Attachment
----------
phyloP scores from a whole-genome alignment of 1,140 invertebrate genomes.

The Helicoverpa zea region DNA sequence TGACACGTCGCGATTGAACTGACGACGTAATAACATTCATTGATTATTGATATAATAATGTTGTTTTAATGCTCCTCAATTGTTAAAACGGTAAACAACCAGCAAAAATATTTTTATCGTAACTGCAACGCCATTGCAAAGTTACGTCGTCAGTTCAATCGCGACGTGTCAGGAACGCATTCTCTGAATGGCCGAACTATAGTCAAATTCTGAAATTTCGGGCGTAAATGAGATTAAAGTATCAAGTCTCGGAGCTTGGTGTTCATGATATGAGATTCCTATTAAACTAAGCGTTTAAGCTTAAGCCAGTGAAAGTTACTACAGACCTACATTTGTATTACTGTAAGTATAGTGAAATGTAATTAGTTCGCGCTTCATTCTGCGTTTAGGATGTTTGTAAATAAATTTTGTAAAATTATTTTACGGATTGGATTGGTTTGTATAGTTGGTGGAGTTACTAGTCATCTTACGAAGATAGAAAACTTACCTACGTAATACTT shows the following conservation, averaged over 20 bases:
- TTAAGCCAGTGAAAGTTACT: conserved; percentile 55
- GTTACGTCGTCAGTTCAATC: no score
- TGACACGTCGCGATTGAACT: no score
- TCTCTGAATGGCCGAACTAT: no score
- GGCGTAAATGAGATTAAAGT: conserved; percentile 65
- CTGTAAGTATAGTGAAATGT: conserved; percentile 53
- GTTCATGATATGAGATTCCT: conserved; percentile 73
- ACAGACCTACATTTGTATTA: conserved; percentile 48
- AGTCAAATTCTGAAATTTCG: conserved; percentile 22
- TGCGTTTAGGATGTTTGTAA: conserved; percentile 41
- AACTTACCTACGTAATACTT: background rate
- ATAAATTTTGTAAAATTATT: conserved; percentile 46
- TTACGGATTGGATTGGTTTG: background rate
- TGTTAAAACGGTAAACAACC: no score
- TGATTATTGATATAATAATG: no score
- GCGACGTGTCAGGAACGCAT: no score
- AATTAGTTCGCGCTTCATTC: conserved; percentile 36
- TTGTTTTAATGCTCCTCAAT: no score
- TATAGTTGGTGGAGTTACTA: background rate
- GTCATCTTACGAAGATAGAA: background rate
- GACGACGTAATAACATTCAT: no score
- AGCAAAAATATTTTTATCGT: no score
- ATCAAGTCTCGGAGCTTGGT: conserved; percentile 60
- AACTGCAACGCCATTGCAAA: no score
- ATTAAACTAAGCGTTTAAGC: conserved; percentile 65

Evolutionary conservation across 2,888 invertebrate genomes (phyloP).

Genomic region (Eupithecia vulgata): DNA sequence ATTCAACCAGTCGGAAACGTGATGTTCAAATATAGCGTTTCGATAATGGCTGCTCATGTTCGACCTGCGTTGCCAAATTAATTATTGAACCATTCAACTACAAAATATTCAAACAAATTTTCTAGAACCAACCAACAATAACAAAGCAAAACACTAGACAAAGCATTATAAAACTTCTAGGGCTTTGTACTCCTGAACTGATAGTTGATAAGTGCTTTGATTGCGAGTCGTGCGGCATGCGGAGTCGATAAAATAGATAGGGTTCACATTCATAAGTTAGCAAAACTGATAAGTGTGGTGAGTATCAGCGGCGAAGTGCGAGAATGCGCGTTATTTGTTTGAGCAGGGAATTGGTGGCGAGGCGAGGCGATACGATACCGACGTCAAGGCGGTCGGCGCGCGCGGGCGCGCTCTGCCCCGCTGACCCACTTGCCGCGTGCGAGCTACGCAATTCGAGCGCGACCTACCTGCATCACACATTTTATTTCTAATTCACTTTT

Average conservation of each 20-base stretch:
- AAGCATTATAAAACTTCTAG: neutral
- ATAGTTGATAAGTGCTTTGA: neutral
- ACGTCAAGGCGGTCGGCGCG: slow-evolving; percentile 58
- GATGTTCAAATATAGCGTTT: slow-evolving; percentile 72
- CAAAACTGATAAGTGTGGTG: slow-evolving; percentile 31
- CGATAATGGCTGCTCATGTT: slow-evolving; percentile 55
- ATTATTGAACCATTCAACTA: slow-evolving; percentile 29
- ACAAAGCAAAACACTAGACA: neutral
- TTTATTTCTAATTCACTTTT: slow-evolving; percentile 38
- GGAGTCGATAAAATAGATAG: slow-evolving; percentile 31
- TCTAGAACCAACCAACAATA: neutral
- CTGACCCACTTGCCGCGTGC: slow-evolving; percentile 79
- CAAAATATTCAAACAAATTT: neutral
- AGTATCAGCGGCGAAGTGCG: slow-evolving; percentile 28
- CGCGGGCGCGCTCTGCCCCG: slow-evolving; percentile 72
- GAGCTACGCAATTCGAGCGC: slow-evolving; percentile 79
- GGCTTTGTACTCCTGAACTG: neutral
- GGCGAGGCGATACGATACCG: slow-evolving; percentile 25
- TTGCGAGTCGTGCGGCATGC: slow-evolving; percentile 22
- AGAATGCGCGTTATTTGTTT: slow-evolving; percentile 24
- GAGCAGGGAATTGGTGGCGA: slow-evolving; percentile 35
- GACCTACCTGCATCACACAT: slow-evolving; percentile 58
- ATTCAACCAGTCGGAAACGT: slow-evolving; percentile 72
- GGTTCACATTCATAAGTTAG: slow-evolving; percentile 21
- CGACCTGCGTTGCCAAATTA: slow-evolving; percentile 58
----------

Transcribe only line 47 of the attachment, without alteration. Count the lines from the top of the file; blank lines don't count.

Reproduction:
- GGCTTTGTACTCCTGAACTG: neutral